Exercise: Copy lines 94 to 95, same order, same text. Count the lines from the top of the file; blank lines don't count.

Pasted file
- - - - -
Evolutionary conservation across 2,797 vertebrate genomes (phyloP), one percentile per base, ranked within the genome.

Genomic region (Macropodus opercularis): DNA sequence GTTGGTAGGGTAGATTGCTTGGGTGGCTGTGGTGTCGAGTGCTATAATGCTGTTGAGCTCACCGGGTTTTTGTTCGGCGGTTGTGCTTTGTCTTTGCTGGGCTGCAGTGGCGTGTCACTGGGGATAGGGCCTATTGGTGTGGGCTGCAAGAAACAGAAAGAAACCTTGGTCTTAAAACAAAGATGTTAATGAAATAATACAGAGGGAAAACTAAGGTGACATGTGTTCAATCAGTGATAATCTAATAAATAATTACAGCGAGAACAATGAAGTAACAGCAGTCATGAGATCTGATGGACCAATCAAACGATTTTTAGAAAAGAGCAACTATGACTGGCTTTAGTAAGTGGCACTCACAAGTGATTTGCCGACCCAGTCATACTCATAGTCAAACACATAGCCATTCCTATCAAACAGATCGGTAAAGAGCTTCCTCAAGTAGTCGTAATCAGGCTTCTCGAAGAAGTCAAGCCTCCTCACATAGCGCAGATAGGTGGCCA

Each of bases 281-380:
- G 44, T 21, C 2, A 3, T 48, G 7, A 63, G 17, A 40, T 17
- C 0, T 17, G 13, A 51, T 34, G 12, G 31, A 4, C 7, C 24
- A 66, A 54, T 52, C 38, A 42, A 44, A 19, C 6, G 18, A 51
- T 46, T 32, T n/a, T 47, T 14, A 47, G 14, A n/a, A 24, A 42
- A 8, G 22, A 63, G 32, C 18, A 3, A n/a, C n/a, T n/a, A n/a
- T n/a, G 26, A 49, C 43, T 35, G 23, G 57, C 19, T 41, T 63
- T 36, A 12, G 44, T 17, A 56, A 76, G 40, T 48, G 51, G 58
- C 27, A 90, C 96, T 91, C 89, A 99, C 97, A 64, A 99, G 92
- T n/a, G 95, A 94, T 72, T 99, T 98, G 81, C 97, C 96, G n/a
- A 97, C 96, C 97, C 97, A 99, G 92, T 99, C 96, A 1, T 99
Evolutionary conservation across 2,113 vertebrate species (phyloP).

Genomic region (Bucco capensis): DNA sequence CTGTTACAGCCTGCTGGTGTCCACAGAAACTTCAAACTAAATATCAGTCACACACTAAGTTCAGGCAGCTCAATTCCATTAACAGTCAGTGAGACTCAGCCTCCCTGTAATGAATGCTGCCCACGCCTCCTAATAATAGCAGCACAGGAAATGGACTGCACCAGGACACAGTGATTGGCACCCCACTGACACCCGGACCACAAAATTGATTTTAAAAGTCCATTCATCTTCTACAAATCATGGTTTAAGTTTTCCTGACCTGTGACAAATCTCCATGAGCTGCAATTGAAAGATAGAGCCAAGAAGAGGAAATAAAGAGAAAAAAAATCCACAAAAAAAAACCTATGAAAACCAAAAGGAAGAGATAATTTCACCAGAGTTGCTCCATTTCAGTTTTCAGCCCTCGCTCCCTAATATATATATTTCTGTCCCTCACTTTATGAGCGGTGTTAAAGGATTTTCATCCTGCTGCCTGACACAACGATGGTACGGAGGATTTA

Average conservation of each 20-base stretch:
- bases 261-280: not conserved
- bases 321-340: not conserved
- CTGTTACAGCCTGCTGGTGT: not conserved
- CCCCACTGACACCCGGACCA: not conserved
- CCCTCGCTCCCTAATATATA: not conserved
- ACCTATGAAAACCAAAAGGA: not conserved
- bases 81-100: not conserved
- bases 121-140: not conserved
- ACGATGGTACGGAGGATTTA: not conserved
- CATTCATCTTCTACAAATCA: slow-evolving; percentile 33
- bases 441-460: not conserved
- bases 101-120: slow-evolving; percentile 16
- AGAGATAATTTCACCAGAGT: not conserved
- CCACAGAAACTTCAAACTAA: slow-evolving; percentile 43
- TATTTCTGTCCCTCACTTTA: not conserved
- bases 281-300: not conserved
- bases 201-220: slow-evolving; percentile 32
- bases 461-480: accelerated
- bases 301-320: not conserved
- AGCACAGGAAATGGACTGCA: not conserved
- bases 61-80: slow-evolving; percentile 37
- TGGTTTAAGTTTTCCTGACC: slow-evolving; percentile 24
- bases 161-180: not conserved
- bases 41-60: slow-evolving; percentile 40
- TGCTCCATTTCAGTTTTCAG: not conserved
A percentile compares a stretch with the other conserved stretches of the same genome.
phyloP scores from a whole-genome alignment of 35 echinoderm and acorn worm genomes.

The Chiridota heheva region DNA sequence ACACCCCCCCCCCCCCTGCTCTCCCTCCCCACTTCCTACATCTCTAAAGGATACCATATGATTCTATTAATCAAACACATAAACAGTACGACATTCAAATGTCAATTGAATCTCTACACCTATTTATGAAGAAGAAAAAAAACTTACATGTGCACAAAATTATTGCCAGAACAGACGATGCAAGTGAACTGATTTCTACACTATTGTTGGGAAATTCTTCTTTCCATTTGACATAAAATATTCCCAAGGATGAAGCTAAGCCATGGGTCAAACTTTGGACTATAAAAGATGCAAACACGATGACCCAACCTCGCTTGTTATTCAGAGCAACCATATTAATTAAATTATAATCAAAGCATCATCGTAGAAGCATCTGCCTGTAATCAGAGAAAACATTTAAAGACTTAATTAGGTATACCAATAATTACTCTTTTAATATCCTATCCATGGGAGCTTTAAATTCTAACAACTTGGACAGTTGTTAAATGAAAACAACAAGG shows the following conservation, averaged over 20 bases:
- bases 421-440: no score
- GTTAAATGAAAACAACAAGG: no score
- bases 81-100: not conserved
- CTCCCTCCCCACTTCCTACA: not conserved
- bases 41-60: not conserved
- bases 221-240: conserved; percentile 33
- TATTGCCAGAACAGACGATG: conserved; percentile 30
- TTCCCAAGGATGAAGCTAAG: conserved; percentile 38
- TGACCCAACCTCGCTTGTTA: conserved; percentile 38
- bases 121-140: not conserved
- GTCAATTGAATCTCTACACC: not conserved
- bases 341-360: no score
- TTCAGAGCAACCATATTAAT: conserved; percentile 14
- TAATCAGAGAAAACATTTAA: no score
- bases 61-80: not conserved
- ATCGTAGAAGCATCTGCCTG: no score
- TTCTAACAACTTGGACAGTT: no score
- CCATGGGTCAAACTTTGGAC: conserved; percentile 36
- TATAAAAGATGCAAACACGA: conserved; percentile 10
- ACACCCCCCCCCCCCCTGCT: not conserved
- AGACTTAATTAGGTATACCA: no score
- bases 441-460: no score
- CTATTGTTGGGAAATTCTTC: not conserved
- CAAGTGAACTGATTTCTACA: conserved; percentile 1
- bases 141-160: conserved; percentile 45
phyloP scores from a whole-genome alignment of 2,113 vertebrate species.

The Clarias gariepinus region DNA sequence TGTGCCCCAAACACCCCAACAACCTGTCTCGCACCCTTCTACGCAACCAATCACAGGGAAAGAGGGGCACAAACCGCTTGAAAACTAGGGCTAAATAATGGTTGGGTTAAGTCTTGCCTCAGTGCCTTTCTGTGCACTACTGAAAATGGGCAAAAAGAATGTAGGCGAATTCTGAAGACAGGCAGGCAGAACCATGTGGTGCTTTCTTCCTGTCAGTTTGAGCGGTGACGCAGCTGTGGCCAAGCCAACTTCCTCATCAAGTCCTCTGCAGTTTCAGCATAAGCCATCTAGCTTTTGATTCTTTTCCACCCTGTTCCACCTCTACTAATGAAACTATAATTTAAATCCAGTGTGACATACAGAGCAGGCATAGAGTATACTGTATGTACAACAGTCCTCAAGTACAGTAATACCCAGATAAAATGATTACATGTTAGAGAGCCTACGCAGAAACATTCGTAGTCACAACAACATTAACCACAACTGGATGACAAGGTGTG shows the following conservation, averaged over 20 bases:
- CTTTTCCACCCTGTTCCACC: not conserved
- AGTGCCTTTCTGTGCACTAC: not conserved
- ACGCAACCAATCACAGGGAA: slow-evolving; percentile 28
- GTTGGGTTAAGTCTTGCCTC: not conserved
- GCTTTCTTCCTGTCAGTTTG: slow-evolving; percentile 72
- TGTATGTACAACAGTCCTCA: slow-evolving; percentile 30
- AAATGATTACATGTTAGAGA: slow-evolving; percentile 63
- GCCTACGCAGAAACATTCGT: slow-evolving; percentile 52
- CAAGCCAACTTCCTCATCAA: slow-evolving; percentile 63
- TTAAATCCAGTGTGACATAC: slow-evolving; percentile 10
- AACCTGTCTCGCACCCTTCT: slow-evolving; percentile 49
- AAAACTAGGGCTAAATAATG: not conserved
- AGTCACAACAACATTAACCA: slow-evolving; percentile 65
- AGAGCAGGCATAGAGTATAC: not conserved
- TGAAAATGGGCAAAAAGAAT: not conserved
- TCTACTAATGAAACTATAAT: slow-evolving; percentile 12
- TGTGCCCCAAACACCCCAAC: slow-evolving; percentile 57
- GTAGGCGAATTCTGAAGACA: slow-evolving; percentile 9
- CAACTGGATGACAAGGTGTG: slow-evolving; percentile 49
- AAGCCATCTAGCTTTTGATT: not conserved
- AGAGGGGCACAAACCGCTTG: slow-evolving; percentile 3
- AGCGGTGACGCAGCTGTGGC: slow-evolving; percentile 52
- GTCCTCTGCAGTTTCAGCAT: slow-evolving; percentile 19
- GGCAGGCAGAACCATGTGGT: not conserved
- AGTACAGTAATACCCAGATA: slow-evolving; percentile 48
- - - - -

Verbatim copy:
- GTCCTCTGCAGTTTCAGCAT: slow-evolving; percentile 19
- GGCAGGCAGAACCATGTGGT: not conserved